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There are a lot of people in Columbus who currently have a right to feel hard done by.
This abysmal season has spiraled from bad to worse for so many reasons, most of which relate to Scott Howson and his woeful mismanagement of the entire situation from the day the season began.
Now, to be fair, the team also didn't catch one single break in the early going. James Wisniewski, by way of a bad elbow, a "repeat offender" status that came as the result of telling Sean Avery he sucks, and Brendan Shanahan's early desire to make a big show of the new sheriff sidling into town, missed the first one-tenth of the season. If he makes that same elbow in, say, January, he gets three games max.
But it's tough for any team to start a season without its power play quarterback for eight games, and if you want to say that's where this season went wrong, you can probably make a pretty good argument.
Another problem, too, is the slew of injuries -- often to key players, including Wisniewski and Jeff Carter -- hasn't helped. The team, through the end of January, had lost the third-most man-games to injury in the league behind only Montreal and Pittsburgh. Wisniewski, for example, has played just 32 of Columbus' 57 games (though, again, eight of those were to do with that suspension), which is tough to swallow given his contract.
Nevertheless, Wisniewski is also probably the person who has the most to gripe about.
Here's what the Howson sales pitch probably looked like there:
"James, we're really going for it now. We have Rick Nash, we have Jeff Carter. We're going to make the playoffs. But we just need a power play quarterback. That want that to be you. Oh and also here's a ridiculous amount of money. There's that as well."
Sounds real nice, doesn't it? Former Rocket Richard winner, another former 40-goal scorer, both of whom are young and locked up forever, plus tons of cash?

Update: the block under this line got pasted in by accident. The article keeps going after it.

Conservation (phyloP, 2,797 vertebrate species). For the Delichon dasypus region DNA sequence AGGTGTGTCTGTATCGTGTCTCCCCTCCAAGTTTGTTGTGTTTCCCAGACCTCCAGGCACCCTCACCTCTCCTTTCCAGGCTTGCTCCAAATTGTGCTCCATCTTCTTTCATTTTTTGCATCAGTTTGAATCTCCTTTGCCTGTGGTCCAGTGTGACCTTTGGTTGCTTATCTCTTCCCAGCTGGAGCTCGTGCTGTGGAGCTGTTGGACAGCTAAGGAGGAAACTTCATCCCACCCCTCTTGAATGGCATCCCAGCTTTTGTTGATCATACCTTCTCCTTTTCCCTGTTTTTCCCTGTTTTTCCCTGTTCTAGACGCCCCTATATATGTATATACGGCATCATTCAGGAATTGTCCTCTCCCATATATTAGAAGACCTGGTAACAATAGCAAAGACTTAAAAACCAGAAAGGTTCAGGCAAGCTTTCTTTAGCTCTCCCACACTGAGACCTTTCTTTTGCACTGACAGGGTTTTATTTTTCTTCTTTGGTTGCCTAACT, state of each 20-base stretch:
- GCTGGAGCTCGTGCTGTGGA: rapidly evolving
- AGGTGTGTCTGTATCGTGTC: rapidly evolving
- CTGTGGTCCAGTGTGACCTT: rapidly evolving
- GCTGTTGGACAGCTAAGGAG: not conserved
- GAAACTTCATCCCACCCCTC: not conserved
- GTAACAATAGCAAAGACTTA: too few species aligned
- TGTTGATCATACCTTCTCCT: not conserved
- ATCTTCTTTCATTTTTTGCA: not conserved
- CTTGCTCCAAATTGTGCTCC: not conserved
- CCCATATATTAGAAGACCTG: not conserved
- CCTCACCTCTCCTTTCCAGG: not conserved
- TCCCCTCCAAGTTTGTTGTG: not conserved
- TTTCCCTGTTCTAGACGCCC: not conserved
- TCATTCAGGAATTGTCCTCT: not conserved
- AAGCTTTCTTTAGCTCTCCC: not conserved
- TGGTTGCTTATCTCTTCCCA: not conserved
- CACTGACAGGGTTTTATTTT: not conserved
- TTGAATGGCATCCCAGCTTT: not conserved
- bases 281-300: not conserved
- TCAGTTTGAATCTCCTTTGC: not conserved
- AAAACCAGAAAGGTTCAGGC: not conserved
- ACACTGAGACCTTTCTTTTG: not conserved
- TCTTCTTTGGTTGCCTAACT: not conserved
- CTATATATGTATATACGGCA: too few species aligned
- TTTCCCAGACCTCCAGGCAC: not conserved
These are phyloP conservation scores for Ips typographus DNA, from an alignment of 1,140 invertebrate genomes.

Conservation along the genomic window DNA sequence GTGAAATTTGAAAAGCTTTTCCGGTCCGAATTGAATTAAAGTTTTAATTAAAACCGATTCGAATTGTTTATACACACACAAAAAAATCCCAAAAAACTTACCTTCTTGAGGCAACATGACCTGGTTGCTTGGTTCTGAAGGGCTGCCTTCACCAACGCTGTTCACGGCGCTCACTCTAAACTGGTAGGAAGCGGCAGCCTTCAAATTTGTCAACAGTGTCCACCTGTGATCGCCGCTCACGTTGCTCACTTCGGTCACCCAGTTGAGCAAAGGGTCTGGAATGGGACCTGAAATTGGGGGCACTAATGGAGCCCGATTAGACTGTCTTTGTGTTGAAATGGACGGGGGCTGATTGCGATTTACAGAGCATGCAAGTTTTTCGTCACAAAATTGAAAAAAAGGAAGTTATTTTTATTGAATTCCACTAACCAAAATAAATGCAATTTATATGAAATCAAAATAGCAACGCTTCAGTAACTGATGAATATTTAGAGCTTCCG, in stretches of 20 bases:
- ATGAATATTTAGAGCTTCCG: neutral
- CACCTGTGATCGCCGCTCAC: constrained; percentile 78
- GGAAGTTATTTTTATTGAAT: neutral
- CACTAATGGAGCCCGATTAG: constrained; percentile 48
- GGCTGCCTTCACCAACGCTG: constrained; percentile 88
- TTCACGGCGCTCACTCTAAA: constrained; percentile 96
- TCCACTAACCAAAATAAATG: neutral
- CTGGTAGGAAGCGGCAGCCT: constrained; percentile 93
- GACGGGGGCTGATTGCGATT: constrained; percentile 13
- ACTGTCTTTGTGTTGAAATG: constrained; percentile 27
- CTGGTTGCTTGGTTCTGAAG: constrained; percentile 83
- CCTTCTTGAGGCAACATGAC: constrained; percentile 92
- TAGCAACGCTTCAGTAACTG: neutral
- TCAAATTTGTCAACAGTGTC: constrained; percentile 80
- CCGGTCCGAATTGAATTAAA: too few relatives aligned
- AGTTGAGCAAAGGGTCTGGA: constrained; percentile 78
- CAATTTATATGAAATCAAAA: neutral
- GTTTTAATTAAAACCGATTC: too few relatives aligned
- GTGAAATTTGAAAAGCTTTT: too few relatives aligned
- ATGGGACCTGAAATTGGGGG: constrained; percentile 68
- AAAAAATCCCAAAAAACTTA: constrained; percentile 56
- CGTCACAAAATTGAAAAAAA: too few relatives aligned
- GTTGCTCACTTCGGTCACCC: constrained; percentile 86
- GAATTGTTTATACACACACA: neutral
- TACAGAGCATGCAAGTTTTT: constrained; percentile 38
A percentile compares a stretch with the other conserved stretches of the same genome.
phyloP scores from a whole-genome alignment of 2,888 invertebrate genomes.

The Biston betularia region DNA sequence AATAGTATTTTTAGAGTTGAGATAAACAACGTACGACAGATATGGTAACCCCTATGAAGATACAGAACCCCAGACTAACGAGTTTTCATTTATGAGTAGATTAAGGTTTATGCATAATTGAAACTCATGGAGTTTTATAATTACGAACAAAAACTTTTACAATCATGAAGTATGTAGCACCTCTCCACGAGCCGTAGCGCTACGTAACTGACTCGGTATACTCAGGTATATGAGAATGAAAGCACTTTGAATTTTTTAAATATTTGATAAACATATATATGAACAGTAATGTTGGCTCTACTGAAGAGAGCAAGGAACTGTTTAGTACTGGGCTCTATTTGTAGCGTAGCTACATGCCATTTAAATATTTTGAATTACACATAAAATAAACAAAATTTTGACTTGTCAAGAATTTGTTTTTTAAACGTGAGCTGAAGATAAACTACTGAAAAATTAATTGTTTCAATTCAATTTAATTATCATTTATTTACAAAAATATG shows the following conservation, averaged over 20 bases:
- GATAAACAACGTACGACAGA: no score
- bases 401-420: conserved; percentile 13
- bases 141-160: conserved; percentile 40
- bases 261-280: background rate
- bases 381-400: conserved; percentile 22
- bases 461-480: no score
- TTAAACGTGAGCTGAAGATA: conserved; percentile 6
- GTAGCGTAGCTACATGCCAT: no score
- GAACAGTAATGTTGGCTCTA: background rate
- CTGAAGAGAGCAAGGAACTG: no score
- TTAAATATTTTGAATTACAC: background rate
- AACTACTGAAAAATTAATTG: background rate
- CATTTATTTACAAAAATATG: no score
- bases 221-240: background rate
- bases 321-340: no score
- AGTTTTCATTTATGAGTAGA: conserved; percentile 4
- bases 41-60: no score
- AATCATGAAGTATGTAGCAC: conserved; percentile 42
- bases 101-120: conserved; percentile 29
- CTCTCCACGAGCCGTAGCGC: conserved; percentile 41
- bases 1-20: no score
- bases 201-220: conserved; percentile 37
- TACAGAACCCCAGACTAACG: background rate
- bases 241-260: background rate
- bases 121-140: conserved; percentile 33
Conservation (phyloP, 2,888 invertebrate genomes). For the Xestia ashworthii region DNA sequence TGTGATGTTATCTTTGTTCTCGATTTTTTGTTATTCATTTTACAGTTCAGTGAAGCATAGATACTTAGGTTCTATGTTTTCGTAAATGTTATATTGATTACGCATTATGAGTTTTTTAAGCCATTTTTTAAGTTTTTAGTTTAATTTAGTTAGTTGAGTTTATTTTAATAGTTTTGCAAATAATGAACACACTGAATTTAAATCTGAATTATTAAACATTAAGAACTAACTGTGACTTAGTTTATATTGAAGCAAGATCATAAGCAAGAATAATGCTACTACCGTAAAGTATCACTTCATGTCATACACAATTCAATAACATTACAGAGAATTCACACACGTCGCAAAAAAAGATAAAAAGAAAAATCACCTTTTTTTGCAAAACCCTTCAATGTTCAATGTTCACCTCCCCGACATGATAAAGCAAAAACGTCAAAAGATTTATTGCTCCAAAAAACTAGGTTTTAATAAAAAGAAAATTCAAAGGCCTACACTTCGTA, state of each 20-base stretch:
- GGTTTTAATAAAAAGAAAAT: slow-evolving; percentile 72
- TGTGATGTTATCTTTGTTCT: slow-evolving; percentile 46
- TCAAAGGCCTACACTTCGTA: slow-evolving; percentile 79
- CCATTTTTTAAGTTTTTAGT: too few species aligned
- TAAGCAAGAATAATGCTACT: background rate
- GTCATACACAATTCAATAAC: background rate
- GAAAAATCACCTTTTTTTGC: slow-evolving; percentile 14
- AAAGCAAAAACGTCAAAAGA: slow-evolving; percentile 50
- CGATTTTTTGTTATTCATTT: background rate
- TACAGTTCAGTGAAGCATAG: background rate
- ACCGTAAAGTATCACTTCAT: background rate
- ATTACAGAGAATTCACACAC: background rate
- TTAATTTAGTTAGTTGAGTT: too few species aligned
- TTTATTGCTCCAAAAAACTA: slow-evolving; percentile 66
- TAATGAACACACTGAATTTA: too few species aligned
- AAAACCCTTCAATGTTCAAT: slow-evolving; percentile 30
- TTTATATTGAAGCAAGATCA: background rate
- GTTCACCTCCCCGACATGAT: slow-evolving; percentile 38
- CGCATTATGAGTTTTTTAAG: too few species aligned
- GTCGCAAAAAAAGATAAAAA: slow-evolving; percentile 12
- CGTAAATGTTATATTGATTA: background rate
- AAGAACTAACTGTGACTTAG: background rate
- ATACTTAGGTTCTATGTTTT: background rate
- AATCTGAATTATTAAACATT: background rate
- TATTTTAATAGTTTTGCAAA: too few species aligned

If all went as planned, that's a playoff team not only now, but for at least the length of that six-year contract. That likely gives even a mediocre PP quarterback a pretty good crack at 50 points.
The same is true of fans, particularly those who were duped into buying season or even single-game tickets — and there are a decent amount of them: The Blue Jackets are averaging 14,484 per home date this season, which, while not being a lot, is still well above last year's 13,658.
Imagine you're a guy who looked at the moves the team made this offseason to improve their roster considerably (on paper) and plunked down a few grand on a couple of seats in the 300s. Finally, you could feel good about your local team, and have a reason to be enthusiastic.
Hindsight being what it is, though, we can see exactly how the Blue Jackets put that enthusiasm in a headlock, wrestled it to the ground, and made it cry.
Now, instead of the years of success that surely come with spending money on pricey talent, they're being faced with an exodus. Nash has spent the week dragging a tin cup across the iron bars of a playoff-free future that surround him. Carter has been sulking like a tired toddler since the second he got the trade call. The playoffs, or even the memory of the possibility of them, are buried under six other teams and about two dozen points.
And worse, it's probably going to take years to dig out.
The money those unfortunate few sunk into their first season tickets is lost forever; but unlike Wisniewski, at least those people are locked into one-and-done commitments. The renewal rate next season is going to crater, justifiably so, particularly when Nash and Carter are finally shuffled out of town for what will likely be below-market returns.
(Howson's insistence on getting back a similar package to what he gave up for Carter in the first place seems an especially illusory fantasy, the likes of which Tolkien could not have crafted.)